Framework for ongoing stakeholder engagement in policies for urban freight logistics in Singapore
Author(s)Ricart Surribas, Gabriella M
System Design and Management Program.
Bryan R. Moser.
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While research in the urban freight field has mainly focused on evaluating regulation, stakeholder preferences prior or after a policy has been implemented, or on a single type or sub-set of agents and freight policies, the core of this thesis centers on differentiating aspects of urban freight policy design. This thesis aims to uncover how a systematic evaluation of urban freight policy design for retail malls in Singapore could weave stakeholder engagement into the policy lifecycle. This work also provides a framework for assessing the impact that a wide range of urban freight solutions could have on the different system stakeholders. System design tools, including Stakeholder Value Network (SVN) analysis and tradespace exploration, were leveraged to (1) identify key architectural aspects of urban freight policy design and (2) generate multi-dimensional policy configurations. Insight from a survey administered to retail shop owners in two large malls in Singapore as well as findings from other research on stakeholder preferences and perceptions of urban freight solutions were used to evaluate the policy configurations generated from the point of view of key stakeholders. Results and findings from this framework include policy performance patterns among configurations and stakeholders, which can be further used to drive. policy decision-making and evaluate trade-offs among the system stakeholders under certain architectures. The systematic evaluation presented in this thesis revealed that according to retail shop owners, urban freight policy architectures with goods consolidation translate into higher efficiency for this group 100% of the time when compared to policy configurations without goods consolidation. Also, the results for policy efficiency as viewed by public-sector stakeholders highlighted the expense of public welfare - with average costs for incentive or subsidy-based policy architectures increasing more than three-fold compared to policies in which participation is required and two-fold compared to policies in which participation is voluntary. Future work will re-assess the urban freight policy scores with direct stakeholder participation and explore the performance of the policy architectures under different demand patterns.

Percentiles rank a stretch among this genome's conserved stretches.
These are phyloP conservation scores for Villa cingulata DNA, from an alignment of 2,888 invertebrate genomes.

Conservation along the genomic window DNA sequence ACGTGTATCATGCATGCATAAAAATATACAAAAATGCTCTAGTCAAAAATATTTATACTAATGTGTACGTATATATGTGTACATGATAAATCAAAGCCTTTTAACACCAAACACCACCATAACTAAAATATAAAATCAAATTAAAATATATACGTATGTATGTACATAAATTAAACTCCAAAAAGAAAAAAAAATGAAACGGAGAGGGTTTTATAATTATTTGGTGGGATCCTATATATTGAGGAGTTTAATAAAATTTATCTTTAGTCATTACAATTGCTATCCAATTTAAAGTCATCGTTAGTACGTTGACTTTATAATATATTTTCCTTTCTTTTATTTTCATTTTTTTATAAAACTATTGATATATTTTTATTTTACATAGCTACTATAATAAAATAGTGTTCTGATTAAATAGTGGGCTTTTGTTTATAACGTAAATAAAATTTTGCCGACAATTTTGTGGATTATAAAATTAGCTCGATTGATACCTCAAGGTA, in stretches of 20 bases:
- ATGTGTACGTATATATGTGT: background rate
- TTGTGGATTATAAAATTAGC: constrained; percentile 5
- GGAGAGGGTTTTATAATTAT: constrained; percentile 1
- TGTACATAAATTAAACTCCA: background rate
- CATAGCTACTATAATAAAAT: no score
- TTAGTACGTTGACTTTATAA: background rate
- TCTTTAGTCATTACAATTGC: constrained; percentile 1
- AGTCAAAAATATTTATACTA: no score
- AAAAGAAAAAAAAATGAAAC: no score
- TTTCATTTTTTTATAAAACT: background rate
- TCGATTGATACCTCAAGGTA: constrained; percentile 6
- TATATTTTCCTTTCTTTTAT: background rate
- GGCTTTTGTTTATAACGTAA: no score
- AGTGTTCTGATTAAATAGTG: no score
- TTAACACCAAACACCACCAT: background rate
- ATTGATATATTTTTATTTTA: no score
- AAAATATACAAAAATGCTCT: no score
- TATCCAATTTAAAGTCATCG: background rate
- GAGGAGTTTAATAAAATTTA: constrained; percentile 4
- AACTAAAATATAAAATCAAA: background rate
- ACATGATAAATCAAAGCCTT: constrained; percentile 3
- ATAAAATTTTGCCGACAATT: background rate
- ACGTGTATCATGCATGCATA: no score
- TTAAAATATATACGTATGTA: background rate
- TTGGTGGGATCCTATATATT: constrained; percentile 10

Thesis: S.M. in Engineering and Management, Massachusetts Institute of Technology, System Design and Management Program, 2017.Cataloged from PDF version of thesis.Includes bibliographical references (pages 100-102).
DepartmentMassachusetts Institute of Technology. Engineering and Management Program.; Massachusetts Institute of Technology. Integrated Design and Management Program.; System Design and Management Program.
Massachusetts Institute of Technology
Engineering and Management Program., Integrated Design and Management Program., System Design and Management Program.